Also see: Women in American History.
Sacagawea (1790?-1812?) A Shoshone Indian woman, she was captured by an enemy tribe who eventually sold her to a French Canadian trapper she later married. In 1804, Lewis and Clark, her husband, Toussaint Charbonneau, was hired by the expedition as an interpreter. Sacagawea became an integral part of the expedition.
Margaret Sanger (1879-1966) Pioneering crusader for the legalization of birth control, she battled the nation’s government and courts to open America’s first birth control clinic, founded the Natural Birth Control League, Planned Parenthood of America, and the International Planned Parenthood Federation.
Sedona Arabella Miller Schnebly (1877-1950) Sedona followed her husband west when their small Missouri town condemned his Presbyterian religion. Arriving in Arizona Territory in 1901, they planted orchards and hosted early tourists in what is now named for her, Sedona. Arizona.
Sarah Jane “Sally” Newman Skull (1817-??) – Sally was known for her many husbands, horse-trading, aim with a pistol, forceful language, and hauling cotton and critical supplies for the Confederacy. But, mostly, she was known as a woman whose husbands mysteriously died or disappeared.
Squirrel Tooth Alice – See Mary Elizabeth “Libby” Thompson
Belle Starr, aka the “Outlaw Queen” (1848-1889) – Hooking up with the Younger brothers and Jesse James at a young age, Starr became an outlaw herself and was the first woman to be tried for a serious crime by Judge Isaac Parker.
Helen J. Stewart: First Lady Of Las Vegas (1854-1926) – Played a key role in the development of Las Vegas, Nevada, and is dubbed the First Lady of Vegas for her lasting contributions.
Lucy Stone (1818-1893) A pioneering leader in the women’s suffrage movement, she founded the American Woman Suffrage Association.
Harriet Beecher Stowe (1811-1896) - Author and poet, she wrote the biggest bestseller of the nineteenth century, Uncle Tom’s Cabin. The novel, which first appeared in a serialized version in National Era magazine, was the first major American work in which a black man appeared as the central hero.
Augusta Pierce Tabor (1833-1895) – The first wife of Colorado “Silver King” Horace Tabor, Augusta was a hardy pioneer who homesteaded in Kansas before moving on to the mining camps of Colorado. After her husband made millions, he jilted her for Baby Doe, causing a scandal that rocked Denver society.
Baby Doe Tabor, aka Elizabeth McCourt (1854-1935) – Marrying one of the richest men in Colorado, Baby Doe was involved in one of the country’s most famous love triangles, scandalizing the social community of Denver.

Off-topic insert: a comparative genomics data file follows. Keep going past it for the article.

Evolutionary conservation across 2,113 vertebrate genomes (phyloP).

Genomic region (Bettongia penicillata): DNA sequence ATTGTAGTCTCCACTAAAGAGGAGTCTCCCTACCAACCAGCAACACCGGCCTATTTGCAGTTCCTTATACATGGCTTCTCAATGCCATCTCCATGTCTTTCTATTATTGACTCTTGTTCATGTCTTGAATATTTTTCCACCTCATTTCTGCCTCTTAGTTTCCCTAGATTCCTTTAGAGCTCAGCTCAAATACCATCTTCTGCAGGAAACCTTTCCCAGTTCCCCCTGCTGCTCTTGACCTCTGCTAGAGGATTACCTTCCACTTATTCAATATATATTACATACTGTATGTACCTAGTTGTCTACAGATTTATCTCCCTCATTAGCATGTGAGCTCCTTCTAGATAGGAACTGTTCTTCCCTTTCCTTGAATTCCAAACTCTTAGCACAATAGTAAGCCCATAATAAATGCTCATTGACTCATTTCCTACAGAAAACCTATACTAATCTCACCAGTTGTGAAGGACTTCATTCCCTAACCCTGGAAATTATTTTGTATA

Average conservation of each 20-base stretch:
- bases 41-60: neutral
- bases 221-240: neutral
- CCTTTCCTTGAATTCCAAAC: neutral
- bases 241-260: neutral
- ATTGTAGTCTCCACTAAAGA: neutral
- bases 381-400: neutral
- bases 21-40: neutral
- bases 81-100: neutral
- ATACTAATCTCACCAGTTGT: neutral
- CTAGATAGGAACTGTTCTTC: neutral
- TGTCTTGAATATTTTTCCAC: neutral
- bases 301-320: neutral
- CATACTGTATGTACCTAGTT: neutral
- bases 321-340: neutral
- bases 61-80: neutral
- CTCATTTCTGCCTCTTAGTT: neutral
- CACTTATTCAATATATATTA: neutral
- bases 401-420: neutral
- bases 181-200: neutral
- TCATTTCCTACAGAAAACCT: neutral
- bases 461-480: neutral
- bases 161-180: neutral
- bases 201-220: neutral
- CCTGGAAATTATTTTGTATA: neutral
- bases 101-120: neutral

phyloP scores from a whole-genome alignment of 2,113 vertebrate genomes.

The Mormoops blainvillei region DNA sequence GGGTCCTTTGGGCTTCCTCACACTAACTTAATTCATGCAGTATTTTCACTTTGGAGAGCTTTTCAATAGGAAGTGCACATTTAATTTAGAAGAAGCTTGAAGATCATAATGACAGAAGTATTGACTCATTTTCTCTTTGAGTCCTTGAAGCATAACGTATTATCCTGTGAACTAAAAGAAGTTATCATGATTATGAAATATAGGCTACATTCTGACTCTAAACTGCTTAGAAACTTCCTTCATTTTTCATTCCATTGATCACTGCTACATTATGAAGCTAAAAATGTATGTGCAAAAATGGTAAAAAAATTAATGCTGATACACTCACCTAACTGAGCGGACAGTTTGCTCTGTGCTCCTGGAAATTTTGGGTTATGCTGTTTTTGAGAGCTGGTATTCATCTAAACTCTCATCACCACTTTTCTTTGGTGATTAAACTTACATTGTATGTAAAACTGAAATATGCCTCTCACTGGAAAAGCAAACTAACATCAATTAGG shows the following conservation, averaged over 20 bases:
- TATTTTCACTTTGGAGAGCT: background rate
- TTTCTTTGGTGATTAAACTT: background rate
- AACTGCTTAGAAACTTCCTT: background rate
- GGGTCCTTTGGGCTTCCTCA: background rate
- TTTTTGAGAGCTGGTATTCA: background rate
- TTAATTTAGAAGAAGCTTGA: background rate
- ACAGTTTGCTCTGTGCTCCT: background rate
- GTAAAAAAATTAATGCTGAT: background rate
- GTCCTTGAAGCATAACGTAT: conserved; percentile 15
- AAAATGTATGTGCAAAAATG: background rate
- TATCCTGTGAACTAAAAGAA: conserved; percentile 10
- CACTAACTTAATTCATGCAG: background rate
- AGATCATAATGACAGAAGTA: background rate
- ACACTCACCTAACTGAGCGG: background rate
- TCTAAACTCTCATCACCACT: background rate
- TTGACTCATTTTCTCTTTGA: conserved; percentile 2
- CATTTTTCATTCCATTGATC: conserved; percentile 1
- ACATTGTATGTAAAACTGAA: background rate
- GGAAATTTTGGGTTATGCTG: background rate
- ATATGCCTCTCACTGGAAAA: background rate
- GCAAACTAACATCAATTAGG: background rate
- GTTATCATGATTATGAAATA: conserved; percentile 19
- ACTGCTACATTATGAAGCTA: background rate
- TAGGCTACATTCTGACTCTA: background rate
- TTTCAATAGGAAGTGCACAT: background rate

Mary Elizabeth “Libby” Thompson (1855-1953) – One of the most popular soiled doves in Dodge City, Kansas, and other frontier cattle towns during the 1870s. She later became famous as Squirrel Tooth Alice, the madam of a brothel in Sweetwater, Texas.
Sojourner Truth (1797?-1883) A former slave, she became a leading proponent of human rights and a spokesperson for abolition and women’s rights.
Harriet Tubman (1820?-1913) As a “conductor” on the Underground Railroad, this fugitive slave helped thousands of blacks escape north before the Civil War, during which she served as a Union nurse and military spy.
Madam C.J. Walker, aka; Sarah Breedlove (1867-1919) – Born to newly freed slaves, Sarah Breedlove would make a name for herself, despite adversity, and blaze a trail for women in business with her hair care and teachings.
Jemima Warner (17??-1775) – Jemima Warner was probably the first woman to be killed in action during U.S. wars. During the American Revolution, she was the teenage wife of Private James Warner of the Pennsylvania Rifle Battalion. She followed her husband and was killed in the Siege of Quebec, Canada.
Ellen Watson, a/k/a Cattle Kate (1861-1889) – Ellen Watson, dubbed by local newspapers in the late 1880s as “Cattle Kate,” was long thought of as an outlaw. She was lynched by members of the Wyoming Stock Growers Association.
Emmeline Wells (1828-1921) – Unshakeable in her commitment to plural marriage, Emmeline Wells was a leading figure in Mormon politics and in the women’s suffrage movement who helped close the gap of misunderstanding that separated Mormons and non-Mormon America for more than fifty years.
Ida B. Wells - See Ida B. Wells Barnett
Margaret Bourke White (1904-1971) A pioneering photojournalist, she gained fame for her photographs of mill workers and sharecroppers and was famous for her association with Life magazine.
Narcissa Prentiss Whitman (1808-1847) – A missionary in the Oregon Country of what would become the state of Washington, she, along with Eliza Hart Spalding, was the first European-American woman to cross the Rocky Mountains in 1836. Along with her husband, Dr. Marcus Whitman, they established the Whitman Mission near modern-day Walla Walla, Washington.
Laura Ingalls Wilder (1867-1957) – Famed children’s author and “storyteller of the prairie.”
Cathay Williams (1842-??) – When Congress passed an act authorizing the establishment of the first all-Black military units, later to become known as “Buffalo Soldiers,” Cathay Williams became the first and only female Buffalo Soldier.
Emma Willard (17871870) - A foremost 19th-century proponent of higher education for women, she founded the Troy, New York Female Academy, where she daringly taught her students science and math and educated hundreds of future teachers.
Victoria Claflin Woodhull (1838-1927) – The first woman to run for President and the center of a scandal that rocked the nation.
Bronco Sue Yonkers – Wild Woman of the West – Bronco Sue Yonkers was a Welsh girl who turned men’s heads and could shoot as well as any of them, who left a trail of unlucky men in her wake.